The Last Dance Of Peaches

She goes a tap dancing, and then I put her over my knee. I put her bottom through occasional wakes of the cane. And then she circles her legs around me, rolling her tongue all o'er my chest. She tap dances, like all the best. When she doesn't like all o'er, all o'er my chest. It's not international broad way, yet with Chelsea we enjoy the city lights. In our own personal broad way nights. Where the many rooms darkened from the blown out candle lights.

The breath creates merely smoke for miles, with the whole district covered in a thick layer of smoke. She tugs me by the hand, and we shall walk along the smoky layer. And then circle about like some ice skating couple, orating couplets for the dance. So when gave the sky the chance, and let us float with our love holding us aloft. And as we fall, we fall into bed to the texture of the pillow so soft.

We live in a tiny loft that one may call home, where are daughter whom we now call Chelsea the second, which seems to make her really happy with the old name reminded her of her old mother, is sleeping in the next bedroom over. She reads o'er the many middle grade novels she missed.

I got to the couch, because I cannot sleep. I write poems about the old women who weep due to the deaths of relatives do to the black plague. I am visited by my daughter Chelsea, that's Chelsea B to you, and she is crying in my shoulder because she is unable to sleep.

"What's wrong Chelsea? Did your mother say something?" I asked.

"No, I had another night terror." she said.

"Do you want to talk about it?"

So we have a short conversation about night terrors, and I listened long enough that she asked me if I ever had night terrors. "Well every so often when I was younger, before I met your mother Chelsea, I would have dreams of things chasing me in the night. I would see indescribable things haunted petrified forests. And I would wake up with scratches on my chest."

"I have dreams like that too. Here let me show you my scars." my daughter Chelsea said, rolling up her nightgown sleeve. And there I saw gashes. I began to wonder if she experienced things similar to me.

"Who do you think did it Chelsea, that's not normal."

"The black shadow boogie man did Pappa."

I knew there was something she was not speaking about. I had tried finding a psychiatrist for her when I withdrew her away from the previous home. She would comment how she would here crying animal noises at night. And how she missed her baby lamb peaches every night. She leans into my shoulder and cries.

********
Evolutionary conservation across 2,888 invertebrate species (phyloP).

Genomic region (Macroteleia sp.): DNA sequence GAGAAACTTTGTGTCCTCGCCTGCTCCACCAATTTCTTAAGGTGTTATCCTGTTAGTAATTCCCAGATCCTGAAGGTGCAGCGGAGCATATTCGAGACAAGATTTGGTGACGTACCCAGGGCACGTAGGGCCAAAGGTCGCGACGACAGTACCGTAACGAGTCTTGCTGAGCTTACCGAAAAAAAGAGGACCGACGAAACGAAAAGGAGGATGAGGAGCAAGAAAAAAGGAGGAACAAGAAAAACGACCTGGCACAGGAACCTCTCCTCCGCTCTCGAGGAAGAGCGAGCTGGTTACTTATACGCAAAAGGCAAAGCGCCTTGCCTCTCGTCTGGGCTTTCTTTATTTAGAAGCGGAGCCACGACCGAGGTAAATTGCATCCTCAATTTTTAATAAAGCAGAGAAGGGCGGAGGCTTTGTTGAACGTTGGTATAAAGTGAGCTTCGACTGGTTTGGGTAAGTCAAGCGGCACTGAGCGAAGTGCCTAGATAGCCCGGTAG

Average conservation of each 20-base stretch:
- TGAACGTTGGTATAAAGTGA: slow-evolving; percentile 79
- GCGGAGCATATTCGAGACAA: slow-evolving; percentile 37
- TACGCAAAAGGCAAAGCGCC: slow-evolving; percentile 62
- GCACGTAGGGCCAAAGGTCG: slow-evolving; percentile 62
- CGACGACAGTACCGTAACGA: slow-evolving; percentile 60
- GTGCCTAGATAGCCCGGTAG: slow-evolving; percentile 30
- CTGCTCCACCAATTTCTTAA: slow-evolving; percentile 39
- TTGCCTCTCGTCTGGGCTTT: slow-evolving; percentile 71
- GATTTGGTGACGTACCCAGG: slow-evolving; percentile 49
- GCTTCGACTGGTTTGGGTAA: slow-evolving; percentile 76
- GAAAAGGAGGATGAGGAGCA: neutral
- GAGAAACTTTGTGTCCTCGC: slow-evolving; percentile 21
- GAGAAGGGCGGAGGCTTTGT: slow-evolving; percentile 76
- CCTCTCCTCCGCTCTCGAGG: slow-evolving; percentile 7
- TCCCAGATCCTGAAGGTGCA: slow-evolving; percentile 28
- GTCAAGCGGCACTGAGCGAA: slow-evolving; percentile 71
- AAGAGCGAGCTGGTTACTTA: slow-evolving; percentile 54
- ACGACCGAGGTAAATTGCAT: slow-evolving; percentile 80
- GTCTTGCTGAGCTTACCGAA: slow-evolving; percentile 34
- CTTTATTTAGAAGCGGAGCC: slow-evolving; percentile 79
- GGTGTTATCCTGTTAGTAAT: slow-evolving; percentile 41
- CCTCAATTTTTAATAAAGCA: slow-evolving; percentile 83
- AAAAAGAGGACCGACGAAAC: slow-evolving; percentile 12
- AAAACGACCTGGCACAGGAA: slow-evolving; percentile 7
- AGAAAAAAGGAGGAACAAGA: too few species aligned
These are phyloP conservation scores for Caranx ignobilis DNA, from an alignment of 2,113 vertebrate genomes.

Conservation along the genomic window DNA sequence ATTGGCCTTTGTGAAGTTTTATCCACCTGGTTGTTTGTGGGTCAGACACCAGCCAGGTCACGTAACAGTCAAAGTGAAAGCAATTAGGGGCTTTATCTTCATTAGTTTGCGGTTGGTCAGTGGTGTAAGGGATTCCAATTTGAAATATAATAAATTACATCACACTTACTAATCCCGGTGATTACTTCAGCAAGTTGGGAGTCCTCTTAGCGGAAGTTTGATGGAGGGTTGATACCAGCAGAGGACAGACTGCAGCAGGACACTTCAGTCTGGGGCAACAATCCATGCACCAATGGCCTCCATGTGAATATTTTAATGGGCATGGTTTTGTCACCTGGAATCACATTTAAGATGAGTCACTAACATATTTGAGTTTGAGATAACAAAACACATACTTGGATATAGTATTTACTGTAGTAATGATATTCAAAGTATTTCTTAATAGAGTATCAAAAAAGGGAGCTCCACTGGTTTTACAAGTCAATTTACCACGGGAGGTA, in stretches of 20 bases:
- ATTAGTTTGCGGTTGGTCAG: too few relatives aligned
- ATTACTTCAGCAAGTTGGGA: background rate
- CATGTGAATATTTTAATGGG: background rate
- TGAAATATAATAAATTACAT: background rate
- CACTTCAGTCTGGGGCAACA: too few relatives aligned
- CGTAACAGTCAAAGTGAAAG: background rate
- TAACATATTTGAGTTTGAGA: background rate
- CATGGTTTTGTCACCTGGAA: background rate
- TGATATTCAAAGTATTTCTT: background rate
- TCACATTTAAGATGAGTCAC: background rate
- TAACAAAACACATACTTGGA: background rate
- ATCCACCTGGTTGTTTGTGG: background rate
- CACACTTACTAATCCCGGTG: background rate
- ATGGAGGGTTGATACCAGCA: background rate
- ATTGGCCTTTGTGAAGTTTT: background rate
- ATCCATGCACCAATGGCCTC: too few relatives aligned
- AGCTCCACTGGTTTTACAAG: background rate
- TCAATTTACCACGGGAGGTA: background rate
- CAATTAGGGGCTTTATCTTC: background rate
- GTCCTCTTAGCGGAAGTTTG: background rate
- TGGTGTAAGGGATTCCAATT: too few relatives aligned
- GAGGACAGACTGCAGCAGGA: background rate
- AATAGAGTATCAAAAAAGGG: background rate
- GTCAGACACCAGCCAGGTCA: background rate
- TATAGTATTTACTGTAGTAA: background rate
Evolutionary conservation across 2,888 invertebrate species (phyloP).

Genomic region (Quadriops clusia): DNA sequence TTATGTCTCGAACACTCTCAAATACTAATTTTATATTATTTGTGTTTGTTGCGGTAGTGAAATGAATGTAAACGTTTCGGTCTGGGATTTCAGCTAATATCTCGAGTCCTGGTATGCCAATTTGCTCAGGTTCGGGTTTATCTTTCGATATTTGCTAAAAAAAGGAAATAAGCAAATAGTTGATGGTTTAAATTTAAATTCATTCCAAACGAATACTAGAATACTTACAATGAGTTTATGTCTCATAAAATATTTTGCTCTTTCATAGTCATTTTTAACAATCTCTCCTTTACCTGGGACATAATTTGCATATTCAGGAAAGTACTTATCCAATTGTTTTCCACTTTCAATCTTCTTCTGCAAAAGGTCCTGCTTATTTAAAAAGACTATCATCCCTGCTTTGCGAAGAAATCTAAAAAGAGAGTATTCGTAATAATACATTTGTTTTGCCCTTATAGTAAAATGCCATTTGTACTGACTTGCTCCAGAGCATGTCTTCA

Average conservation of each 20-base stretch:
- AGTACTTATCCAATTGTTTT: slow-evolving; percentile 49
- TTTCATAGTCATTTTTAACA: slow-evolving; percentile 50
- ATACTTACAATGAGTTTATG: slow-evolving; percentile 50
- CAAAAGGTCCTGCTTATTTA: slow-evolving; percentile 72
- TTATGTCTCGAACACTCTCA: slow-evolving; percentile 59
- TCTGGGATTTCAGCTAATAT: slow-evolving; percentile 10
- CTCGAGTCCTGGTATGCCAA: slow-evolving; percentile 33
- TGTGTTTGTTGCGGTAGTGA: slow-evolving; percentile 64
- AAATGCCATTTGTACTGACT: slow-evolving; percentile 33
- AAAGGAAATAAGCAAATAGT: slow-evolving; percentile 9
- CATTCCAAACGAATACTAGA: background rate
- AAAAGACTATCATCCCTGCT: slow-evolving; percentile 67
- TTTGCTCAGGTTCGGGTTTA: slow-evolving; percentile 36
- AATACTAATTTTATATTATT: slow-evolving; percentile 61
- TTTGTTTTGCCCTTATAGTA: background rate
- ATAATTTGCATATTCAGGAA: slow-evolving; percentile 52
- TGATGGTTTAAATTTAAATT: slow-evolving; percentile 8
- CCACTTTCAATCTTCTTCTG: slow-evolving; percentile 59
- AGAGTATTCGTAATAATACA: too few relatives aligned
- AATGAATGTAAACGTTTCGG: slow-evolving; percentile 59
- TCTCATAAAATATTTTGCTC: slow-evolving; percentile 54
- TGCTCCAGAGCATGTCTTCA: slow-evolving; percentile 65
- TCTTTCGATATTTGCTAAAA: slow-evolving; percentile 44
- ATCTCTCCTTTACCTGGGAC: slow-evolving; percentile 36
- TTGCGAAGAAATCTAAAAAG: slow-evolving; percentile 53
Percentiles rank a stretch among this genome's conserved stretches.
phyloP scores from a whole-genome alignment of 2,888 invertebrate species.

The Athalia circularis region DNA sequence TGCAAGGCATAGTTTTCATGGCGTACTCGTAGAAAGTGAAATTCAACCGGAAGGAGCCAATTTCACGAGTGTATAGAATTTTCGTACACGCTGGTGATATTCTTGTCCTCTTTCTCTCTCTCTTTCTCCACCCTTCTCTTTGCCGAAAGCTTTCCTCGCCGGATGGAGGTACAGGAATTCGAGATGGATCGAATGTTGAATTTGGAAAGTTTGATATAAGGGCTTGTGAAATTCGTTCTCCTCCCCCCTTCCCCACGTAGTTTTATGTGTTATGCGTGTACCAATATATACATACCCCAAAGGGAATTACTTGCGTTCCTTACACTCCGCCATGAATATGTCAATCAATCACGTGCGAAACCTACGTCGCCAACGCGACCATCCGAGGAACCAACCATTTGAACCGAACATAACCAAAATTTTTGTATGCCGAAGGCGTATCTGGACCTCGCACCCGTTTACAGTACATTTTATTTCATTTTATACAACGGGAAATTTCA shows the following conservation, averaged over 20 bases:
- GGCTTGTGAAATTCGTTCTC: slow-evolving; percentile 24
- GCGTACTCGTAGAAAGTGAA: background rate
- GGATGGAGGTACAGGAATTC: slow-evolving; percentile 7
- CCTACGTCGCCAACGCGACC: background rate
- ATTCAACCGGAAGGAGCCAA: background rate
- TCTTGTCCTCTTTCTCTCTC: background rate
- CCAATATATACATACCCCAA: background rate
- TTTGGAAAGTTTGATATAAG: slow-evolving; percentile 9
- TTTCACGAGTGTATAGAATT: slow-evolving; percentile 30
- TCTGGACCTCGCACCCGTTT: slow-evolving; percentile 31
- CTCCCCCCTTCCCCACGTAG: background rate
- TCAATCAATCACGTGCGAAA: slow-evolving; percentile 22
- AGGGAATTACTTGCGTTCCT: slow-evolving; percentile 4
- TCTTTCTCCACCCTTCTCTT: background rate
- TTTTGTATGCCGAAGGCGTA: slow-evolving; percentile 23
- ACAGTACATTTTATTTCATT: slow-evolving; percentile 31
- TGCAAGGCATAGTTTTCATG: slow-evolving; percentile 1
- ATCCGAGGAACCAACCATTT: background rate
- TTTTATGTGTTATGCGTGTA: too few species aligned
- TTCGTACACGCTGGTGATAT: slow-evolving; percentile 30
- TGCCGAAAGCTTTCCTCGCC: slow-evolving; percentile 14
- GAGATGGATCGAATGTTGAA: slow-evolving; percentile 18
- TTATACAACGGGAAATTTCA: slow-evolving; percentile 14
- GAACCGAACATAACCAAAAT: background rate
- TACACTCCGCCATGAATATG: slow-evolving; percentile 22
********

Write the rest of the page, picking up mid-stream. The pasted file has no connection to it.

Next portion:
"It's OK Chelsy, there is no boogie man hurting peaches." I didn't want to say that peaches was in Heaven, because I knew this wasn't true. But I had to comfort my new daughter somehow. "I can read you a bed time story." So I picked the least depressing story I ever wrote, and sing it to lullaby note.

And so she had a pleasant sleeping night.

I feel somewhat happier now that the two Chelsy women had found some solace in each before they died. My first Chelsy died in a car crash, and the other threw herself out of the building from losing her new mother.

I grabbed whatever stuff I could, and took a bus over a thousand miles away from home. I didn't want to be with anybody, I considered offing myself. Because without them I have failed them as an investigator. I no longer felt like anybody. I was lost in my own scattered memories. And then in the darkness, came a room mate. Her name was Lilia Beth. She held out a hand to me, despite being aromatic. She was able to sort of personal problems that I had. And so that was how I came to live in this motel, of which causes me misery of a different isolated sort.

And that's how I came to imagine Lenora, who in the darkness of my mind, I found someone who could accept me for who I am.

I find the seeker in the light.

I had dated once previously before meeting the girls I had rescued from different sorts of cult like groups. I came from a motel, she came from afar. And yet she left my life ajar. She left my love and memories in scattered pieces, she went to college to write her thesis on human affairs. And our relationship ended just like that, like an unwritten thesis among nerds of the nerdiest kind. Like some flare that would soon burn out, she put it out early to end its misery. She was gone from my life, there she went. Like a butterfly moving on and getting a better tree. The flowers in that secret garden rotted and withered away. And now the tree is all along in the world.